The Hastings College Theatre Arts Department is pleased to announce its summer production “Diamond Studs—The Life of Jesse James (A Saloon Musical).” College auditions for the production will take place on March 13, 2014, at 6 p.m. in the Scott Studio Theatre (806 N. Turner Ave.) Community auditions will take place the following Saturday, March 15, 2014, from 10 a.m. to 1 p.m. in the Scott Studio Theatre.
The performances are scheduled for June 13, 14, 20 and 21, 2014, at 7:30 p.m. and on June 15 and 22, 2014, at 2:00 p.m. – all in Scott Studio Theatre. Ticket information will be released at a later date.
“It’s a vaudeville review of the life of Jesse James, made up of about 90 percent lies and 10 percent truths. It’s a goofy, bluegrass country musical,” said Jim Fritzler, Director and Chair of the Hastings College Theatre Arts Department. “We picked it one, for the topic of him because he’s a little bit Western, and then we’ve got a lot of bluegrass-interested musicians in the area. It’s very funny, and then very sweet and moving.”
This is only the second year that Hastings College has had the Summerstage program. It is designed to allow local students the opportunity to participate in additional theater experiences without having the expense of travel and enrollment. Several students may also receive paid positions creating set pieces, working backstage and acting.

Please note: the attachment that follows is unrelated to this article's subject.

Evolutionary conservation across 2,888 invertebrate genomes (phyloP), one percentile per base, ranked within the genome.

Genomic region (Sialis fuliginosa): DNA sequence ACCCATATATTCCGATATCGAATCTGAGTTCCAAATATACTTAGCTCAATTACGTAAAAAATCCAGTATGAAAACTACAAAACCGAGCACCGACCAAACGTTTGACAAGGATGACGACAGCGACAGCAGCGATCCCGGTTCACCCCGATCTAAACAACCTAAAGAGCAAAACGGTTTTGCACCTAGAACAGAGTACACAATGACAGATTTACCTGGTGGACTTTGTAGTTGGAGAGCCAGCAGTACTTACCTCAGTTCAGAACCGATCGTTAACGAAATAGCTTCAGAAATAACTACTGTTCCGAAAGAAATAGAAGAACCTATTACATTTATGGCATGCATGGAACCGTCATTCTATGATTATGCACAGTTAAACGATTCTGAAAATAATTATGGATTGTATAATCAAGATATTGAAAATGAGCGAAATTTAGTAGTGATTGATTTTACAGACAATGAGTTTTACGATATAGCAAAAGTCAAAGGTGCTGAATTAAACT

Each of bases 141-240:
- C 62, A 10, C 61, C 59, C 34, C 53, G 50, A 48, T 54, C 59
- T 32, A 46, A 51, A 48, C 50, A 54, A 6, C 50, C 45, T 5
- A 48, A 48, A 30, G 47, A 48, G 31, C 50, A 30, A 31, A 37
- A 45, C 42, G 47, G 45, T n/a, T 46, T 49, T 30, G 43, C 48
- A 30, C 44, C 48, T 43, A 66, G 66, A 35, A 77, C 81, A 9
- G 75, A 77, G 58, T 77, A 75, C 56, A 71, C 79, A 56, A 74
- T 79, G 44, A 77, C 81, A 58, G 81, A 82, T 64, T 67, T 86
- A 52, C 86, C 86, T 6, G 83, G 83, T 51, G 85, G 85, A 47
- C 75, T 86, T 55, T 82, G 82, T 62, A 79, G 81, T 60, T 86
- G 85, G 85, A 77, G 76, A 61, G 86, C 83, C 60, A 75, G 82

“Most colleges have some kind of a summer program, and here in central Nebraska, we realized that a lot of our students didn’t have the money to be in a summer stock somewhere, or the time,” Fritzler said. “We started this summer program to help give them the semi-professional setting, like a summer stock, for our students to do here instead of having to travel somewhere.”
Fritzler also began the program last summer in an effort to involve the Hastings community during the summer months in a way that is difficult to arrange during the school year. Members of the community are invited to audition and take part in the production alongside current and recently-graduated college students.
“Last year was a total experiment; we had never done it [before],” Fritzler said. “It was really successful for a first outing, but we’ve learned a lot about what not to do and what to do differently. The college has been really supportive of the idea, so that helps.”